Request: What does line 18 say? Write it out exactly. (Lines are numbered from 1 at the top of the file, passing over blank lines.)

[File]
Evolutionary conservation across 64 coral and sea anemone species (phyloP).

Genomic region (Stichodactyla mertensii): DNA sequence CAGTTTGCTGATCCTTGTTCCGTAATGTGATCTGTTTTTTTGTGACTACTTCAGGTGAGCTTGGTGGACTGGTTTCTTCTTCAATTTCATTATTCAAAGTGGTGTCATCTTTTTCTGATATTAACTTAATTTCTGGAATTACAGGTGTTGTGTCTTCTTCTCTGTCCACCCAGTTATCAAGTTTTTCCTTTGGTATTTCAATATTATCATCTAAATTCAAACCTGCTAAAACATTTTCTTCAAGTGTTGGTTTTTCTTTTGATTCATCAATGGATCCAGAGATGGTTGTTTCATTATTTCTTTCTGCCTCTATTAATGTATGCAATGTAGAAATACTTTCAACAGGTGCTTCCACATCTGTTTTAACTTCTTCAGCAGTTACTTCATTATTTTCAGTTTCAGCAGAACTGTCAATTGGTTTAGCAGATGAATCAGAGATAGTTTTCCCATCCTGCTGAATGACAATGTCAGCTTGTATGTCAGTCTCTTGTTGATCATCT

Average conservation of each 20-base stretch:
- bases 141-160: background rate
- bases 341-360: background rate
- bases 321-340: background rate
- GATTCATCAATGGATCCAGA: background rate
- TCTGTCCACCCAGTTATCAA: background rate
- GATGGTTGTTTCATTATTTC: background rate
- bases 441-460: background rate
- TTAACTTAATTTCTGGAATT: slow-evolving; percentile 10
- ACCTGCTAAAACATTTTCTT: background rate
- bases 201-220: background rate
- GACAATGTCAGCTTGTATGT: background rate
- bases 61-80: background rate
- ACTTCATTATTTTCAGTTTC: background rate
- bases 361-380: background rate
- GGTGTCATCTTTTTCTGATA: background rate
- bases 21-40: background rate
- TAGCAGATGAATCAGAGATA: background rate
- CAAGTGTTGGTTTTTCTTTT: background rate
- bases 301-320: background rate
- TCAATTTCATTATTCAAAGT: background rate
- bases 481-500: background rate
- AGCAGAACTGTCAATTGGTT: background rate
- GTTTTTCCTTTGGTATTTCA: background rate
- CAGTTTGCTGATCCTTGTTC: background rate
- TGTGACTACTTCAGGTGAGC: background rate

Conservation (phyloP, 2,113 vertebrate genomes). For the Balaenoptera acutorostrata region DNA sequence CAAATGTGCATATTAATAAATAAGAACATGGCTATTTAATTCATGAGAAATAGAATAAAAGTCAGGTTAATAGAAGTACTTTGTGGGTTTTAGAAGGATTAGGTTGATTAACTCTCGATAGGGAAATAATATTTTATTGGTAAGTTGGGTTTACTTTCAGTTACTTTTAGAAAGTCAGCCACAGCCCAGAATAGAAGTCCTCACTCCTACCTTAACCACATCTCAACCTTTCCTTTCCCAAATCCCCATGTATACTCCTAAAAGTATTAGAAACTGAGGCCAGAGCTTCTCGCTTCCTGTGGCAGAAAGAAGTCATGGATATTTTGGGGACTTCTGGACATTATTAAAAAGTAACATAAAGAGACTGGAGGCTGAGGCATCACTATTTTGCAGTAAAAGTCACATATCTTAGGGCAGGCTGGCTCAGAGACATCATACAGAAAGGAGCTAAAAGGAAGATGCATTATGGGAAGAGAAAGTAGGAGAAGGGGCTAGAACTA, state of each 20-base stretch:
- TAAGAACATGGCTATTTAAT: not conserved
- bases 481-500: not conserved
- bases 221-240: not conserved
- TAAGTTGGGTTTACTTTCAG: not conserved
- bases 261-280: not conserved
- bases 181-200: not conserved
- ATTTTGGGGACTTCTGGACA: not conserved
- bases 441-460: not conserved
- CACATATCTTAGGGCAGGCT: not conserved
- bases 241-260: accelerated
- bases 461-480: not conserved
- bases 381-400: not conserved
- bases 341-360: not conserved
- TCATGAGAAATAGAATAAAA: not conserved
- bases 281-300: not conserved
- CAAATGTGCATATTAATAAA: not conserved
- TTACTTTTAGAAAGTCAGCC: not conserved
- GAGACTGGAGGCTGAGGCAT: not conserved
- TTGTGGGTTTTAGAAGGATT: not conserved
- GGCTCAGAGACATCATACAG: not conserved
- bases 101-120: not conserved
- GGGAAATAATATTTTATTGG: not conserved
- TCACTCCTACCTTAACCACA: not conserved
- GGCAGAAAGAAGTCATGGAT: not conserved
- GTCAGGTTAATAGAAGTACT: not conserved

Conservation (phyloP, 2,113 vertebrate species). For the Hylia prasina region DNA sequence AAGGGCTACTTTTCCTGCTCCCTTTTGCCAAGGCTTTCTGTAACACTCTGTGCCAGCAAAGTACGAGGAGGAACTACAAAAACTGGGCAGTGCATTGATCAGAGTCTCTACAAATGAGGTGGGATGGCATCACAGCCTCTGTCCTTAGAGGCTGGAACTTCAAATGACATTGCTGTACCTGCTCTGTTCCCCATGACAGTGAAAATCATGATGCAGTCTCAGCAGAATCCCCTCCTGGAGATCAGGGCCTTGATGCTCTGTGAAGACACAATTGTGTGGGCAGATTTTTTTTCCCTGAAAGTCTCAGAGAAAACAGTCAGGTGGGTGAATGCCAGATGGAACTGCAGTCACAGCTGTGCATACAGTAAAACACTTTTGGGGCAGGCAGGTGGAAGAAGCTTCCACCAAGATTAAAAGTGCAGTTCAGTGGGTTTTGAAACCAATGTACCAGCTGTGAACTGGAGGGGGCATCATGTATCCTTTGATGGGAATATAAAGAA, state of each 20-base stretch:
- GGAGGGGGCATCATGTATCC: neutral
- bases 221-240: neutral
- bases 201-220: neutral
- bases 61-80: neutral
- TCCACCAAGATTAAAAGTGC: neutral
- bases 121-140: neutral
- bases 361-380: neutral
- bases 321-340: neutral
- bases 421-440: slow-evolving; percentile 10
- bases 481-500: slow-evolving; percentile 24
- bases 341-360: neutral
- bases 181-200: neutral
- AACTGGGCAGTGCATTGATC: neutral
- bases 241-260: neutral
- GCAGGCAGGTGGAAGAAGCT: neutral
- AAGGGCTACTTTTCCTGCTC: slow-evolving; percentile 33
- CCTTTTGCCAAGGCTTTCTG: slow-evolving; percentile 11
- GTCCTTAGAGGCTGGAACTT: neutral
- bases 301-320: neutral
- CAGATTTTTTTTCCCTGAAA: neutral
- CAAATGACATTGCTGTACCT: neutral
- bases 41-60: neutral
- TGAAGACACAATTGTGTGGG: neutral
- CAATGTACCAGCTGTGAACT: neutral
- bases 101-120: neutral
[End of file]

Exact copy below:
- GGTGTCATCTTTTTCTGATA: background rate